by Justin Guay, via Sierra Club
A while back I wrote a post on the need to get India’s solar boom right. I wrote the piece because it was obvious that solar energy is primed to take off in India and it was clear there are two paths the country could take: distribute that boom to benefit the 300 million people still waiting for the grid, or forcibly centralize a resource that is most effective when distributed.
A year later, installations have grown at a blistering pace — from 80 MW a year ago to over 1 GW — but they are almost entirely centralized. And now, the question is more important than ever: To centralize or not to centralize?
Let’s start with hard reality: The grid is never coming to rural India. No matter what policy makers want to believe, decades of attempts and huge gains in supply have yielded little increase in electrification. More importantly, off grid solar installations have been dramatically cheaper than grid extension because they compete with the huge costs of extending the grid and the huge costs of diesel and heavily-polluting kerosene. That’s why the future of rural electrification is decentralized clean energy — something even the very serious IEA recognizes.
But it’s not just the IEA that gets this. Politicians are catching on as well. Take Nitish Kumar, the chief minister of Bihar, whose sole political platform is delivering energy access to the 100 million people of Bihar. To achieve this lofty goal (only 18% of the population currently has access) Bihar is going to need a distributed clean energy revolution because coal-gate has deepened the already immense problems of the coal sector, making the possibility of a coal fired future impossible. If Kumar wants to remain in office, he has to rely on distributed solar.
And, of course, distributed grid-tied installations reduce peak load which can help avoid blackouts like the historic one India just suffered. In short, distributed is the way to go.
Despite the clear benefits of distributed solar a wave of recently announced solar policies have failed to internalize its importance. From Uttar Pradesh (UP) where 1 GW of solar is planned for 2017, to Andhra Pradesh where a slew of tax benefits and reduced charges will help meet its Renewable Purchase Obligation, to Tamil Nadu where a whopping 3 GW are planned by 2015, it’s not at all clear that distributed installations will dominate deployment (except perhaps in Tamil Nadu).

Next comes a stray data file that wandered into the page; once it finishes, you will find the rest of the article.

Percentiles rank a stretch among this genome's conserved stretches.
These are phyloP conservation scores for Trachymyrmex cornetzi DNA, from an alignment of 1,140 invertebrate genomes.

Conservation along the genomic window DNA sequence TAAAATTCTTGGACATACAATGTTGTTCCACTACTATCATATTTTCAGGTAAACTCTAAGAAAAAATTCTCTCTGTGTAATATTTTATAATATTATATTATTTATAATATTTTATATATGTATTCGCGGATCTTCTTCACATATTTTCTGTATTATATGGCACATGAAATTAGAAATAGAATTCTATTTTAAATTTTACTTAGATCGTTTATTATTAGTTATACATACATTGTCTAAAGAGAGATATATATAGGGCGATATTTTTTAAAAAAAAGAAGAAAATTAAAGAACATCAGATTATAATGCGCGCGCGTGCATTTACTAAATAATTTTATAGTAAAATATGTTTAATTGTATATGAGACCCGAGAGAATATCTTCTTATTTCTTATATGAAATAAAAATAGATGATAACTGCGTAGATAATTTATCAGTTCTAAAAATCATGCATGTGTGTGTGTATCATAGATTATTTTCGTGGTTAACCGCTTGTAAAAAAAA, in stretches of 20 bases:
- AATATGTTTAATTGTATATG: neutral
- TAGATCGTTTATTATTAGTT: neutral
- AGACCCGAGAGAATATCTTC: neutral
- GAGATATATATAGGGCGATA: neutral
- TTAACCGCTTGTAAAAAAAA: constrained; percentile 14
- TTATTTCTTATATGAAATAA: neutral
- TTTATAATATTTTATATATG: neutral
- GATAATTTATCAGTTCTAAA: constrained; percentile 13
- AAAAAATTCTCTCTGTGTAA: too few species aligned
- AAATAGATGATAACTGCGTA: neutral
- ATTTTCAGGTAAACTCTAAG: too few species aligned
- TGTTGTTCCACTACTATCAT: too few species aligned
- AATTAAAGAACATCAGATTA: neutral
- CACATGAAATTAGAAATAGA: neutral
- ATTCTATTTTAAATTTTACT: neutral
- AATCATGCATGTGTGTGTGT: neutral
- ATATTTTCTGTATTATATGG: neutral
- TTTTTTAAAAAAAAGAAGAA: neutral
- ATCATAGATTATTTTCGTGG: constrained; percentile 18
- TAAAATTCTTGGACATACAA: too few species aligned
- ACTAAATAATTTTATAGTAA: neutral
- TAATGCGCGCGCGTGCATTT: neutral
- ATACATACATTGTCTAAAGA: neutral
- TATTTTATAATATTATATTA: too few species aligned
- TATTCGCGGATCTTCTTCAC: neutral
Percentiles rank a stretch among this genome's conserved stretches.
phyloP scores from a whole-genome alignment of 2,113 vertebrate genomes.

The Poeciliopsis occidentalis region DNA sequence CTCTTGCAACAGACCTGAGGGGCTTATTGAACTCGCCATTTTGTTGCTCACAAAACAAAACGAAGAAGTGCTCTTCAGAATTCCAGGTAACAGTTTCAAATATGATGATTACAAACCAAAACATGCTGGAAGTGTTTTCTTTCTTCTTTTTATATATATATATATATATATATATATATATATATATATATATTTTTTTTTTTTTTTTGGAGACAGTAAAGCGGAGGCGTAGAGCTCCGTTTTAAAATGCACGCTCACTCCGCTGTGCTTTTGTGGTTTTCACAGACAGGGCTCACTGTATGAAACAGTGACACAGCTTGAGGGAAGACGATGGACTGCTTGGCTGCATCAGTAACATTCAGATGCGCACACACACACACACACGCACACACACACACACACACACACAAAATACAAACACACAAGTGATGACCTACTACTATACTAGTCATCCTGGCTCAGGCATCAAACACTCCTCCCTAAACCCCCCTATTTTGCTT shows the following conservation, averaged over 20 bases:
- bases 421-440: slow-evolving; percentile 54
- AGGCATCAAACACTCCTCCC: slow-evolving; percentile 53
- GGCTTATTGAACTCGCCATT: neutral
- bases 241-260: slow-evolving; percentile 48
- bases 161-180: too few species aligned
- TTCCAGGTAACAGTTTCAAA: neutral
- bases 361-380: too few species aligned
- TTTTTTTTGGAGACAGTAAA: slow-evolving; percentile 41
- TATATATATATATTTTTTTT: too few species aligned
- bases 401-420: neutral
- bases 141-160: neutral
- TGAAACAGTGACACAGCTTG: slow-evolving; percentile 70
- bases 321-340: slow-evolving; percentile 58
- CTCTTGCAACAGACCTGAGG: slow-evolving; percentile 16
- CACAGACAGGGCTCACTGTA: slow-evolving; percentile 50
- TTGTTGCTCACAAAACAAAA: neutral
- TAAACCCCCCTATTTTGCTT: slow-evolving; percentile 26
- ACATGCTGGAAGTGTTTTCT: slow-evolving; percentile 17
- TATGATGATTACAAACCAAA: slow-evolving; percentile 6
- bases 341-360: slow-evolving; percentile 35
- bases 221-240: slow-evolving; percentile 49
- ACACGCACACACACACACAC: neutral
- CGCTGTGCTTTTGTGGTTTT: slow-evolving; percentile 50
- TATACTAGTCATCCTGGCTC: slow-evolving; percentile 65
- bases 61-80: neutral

Instead, they may go the way of Gujarat where the solar boom really began and large scale, grid tied solar farms are the norm. Many have cheered this on because big projects “drive scale.” But do they?
When the U.S. assessed solar installations, the results were surprising. All those small-scale distributed installations financed by third parties like Sungevity have added up to something really big – 2.5 GW which represents about 70% of all US installations. So here’s a lesson for all those who love scale: Small is big.
There are signs that India is beginning to recognize the importance of distributing all that solar. The Union ministry recently announced a new program that will subsidize rooftop solar installations by 30%. And even centralization- happy Gujarat has a rooftop policy in the works. Add to these positive steps the potential for third party finance from institutions like the IFC and India could have a distributed solar revolution on its hands that would deliver social benefits that would cascade throughout society.
But India will only get one chance to get its boom right. Squandering an opportunity to build a robust grid that avoids blackouts while lifting 300 million people out of energy poverty is simply not an option. As the National Solar mission enters its second phase, the country has the opportunity to drive financing and boost deployment of distributed solar. Now is the time to steer this ship away from its centralized mooring and toward a distributed clean energy revolution.
Because how solar is deployed is just as important to India as whether it gets deployed at all.
Justin Guay leads the Sierra Club’s International Program. This piece was originally published at the Sierra Club and was reprinted with permission.